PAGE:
It’s Sexual Assault Awareness Month (SAAM) – the time of year when advocates in the anti-sexual violence movement are usually deeply involved in local prevention and awareness events to increase community-wide knowledge of resources and building our collective capacity to create a violence-free society.

Obviously, this year is very different. As New Jerseyans continue to respond to the massive impact of COVID-19, our SAAM plans have shifted – but our commitment to supporting survivors has not.

From offering virtual counseling to hosting community-based awareness events on online platforms, our colleagues have ensured that there is no gap in the comprehensive services available to support survivors and their loved ones. Advocates are being impacted by COVID-19 in their personal and professional lives, yet they move forward, fueled by their commitment to the mission. And this week, we at NJCASA want to take a moment to THANK THEM!

Every day this week, we’ll share gratitude for our colleagues working on the front line of New Jersey’s anti-sexual violence movement.

We’re thankful for the frontline providers who continue to provide 24/7 access to New Jersey’s sexual violence hotlines.

The Confidential Sexual Violence Advocates (CSVAs) responding to hotlines throughout the state provide survivors and their loved ones with affirmation, support, referrals to trauma-informed services, and access to the crisis services of a Sexual Assault Response Team. While New Jerseyans are complying with social distancing requirements in light of COVID-19, crisis hotlines are a critical source of support. Thank you to our colleagues making sure that no survivor’s call goes unanswered during this challenging time.  

We’re thankful for the clinicians and social workers who have adjusted their service-delivery models to support remote counseling sessions.

Counselors provide support for survivors and their loved ones as they process the trauma of victimization. For many survivors, continuity of these essential services is an important lifeline, as the trauma of their previous victimization is compounded by the community-wide trauma created by the COVID-19 pandemic. Thank you to our colleagues who are ensuring that the emotional and mental health needs of survivors continue to be a priority at this time.

We’re thankful for the prevention experts, who know that sexual violence is 100 percent preventable and who continue to think creatively about ways to create safer, more equitable communities.

Sexual violence preventionists work to address and reduce the prevalence of the social norms that lead to the perpetration of sexual violence. They’re continuing to think outside-the-box and reach communities during this challenging time. Community trainings scheduled for school auditoriums have been rescheduled to webinar formats. Youth engagement campaigns have been shifted to take place on various social media platforms. We know that community stress increases interpersonal violence and now, more than ever, preventionists are focused on ways to share the principles of safety and equity throughout the state.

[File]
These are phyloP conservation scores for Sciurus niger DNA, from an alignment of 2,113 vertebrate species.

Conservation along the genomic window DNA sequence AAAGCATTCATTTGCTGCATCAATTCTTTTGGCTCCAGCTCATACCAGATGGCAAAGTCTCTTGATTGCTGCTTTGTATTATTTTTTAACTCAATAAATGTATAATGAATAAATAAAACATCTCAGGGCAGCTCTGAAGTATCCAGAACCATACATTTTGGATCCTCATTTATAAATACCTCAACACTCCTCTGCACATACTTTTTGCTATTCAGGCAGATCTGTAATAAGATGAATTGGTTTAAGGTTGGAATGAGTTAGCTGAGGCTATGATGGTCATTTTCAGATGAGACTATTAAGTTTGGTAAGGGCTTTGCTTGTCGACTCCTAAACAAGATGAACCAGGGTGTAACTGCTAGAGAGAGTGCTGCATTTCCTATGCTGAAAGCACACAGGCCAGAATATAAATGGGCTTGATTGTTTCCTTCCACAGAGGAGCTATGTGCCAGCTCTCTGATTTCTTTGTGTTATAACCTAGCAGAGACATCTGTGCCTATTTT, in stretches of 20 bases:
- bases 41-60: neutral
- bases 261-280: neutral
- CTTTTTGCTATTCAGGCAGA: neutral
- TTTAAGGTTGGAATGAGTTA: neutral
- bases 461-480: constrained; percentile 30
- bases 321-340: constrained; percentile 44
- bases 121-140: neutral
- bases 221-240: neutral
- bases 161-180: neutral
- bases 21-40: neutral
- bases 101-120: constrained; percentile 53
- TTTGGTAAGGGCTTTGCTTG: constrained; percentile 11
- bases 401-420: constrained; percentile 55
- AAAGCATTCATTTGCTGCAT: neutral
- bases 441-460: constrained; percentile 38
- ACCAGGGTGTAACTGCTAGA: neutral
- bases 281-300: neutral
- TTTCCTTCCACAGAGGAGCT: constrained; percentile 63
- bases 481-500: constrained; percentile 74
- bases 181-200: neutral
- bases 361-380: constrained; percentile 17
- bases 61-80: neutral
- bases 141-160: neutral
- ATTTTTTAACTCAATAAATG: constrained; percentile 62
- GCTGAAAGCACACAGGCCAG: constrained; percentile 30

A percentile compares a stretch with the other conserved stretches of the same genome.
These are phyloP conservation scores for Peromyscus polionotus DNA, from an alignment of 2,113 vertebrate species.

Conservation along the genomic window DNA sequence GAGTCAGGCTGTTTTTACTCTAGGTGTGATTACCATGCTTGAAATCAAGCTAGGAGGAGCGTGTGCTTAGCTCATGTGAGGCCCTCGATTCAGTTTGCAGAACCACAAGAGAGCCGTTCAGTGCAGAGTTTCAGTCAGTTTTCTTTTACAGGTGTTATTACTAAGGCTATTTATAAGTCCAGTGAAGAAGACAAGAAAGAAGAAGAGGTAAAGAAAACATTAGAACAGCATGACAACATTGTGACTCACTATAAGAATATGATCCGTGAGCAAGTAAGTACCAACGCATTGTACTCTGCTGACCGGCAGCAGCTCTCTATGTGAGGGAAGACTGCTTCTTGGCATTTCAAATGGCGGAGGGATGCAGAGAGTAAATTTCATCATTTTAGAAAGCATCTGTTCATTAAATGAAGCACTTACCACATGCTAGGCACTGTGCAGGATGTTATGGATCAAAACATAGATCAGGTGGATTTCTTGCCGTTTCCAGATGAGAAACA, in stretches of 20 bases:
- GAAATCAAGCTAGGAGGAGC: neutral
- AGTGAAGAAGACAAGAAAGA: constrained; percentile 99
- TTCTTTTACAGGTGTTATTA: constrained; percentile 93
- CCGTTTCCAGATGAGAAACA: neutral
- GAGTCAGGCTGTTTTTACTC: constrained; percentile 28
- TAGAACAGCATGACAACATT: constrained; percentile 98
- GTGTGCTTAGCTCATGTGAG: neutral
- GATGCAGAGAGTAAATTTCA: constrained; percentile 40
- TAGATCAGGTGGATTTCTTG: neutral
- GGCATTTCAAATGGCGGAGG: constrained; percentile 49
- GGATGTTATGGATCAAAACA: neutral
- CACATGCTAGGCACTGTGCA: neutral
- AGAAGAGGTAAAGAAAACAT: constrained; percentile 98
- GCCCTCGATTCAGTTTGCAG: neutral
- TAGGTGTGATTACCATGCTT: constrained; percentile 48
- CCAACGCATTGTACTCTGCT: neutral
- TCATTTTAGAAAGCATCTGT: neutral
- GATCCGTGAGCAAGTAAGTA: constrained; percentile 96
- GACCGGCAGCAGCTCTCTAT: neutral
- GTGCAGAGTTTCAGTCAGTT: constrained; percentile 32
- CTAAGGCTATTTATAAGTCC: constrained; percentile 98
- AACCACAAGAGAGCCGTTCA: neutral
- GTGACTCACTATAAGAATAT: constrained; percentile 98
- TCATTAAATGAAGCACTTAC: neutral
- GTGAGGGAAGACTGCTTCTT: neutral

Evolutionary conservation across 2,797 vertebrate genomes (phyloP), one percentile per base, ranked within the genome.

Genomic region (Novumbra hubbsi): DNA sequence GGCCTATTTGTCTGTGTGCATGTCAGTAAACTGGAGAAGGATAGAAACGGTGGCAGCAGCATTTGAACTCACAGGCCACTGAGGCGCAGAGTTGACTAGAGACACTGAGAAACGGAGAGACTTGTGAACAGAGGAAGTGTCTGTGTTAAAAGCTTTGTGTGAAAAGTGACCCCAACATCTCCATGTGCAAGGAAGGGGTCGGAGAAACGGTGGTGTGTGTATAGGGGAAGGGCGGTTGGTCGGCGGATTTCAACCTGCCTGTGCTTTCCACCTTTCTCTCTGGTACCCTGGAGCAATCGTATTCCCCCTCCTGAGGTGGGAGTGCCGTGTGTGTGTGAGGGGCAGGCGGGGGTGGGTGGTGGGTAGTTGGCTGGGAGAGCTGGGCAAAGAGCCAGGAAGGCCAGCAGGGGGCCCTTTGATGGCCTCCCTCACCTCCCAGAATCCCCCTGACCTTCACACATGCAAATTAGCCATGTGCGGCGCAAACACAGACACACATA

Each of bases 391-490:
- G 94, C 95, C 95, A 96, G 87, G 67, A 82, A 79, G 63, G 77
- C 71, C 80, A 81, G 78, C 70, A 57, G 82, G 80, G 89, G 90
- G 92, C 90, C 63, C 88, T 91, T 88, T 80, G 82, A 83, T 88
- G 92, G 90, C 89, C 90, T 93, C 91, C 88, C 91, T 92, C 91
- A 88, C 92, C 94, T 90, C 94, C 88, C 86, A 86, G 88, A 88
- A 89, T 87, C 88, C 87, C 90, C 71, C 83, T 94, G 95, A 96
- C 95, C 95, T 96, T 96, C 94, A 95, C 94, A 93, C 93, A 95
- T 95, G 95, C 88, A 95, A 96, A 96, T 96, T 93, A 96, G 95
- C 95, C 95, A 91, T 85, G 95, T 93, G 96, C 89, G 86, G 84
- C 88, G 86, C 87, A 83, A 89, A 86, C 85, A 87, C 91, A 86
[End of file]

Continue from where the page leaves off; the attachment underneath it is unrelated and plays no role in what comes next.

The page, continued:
We’re thankful for our multi-disciplinary colleagues working as part of our Sexual Assault Response Teams (SART).

Responding to hotlines, hospitals, and police stations 24/7, day or night, New Jersey’s county-based Sexual Assault Response Teams are comprised of Confidential Sexual Violence Advocates (CSVA), Forensic Nurse Examiners (FNE), and law enforcement officers. This coordinated community response team ensures that survivors have access to all of the critical resources available in the immediate aftermath of victimization. Even in the midst of a global pandemic, SARTs remain functioning and are putting  safety protocols in place to ensure they can continue to support survivors with collecting evidence in a rape kit, or filing police reports, or accessing trauma-informed counseling services.

We’ve all heard the saying, “not all heroes wear capes,” and the last few weeks have shown us it’s truer than we ever imagined. Some heroes answer hotlines at 2 a.m. Others spring into action to re-imagine how to continue providing counseling and education services virtually. Some heroes help those who are impacted by trauma navigate complicated systems and provide the confidential support they need to navigate their path to a brighter future. This week, we thank New Jersey’s heroes.

With appreciation,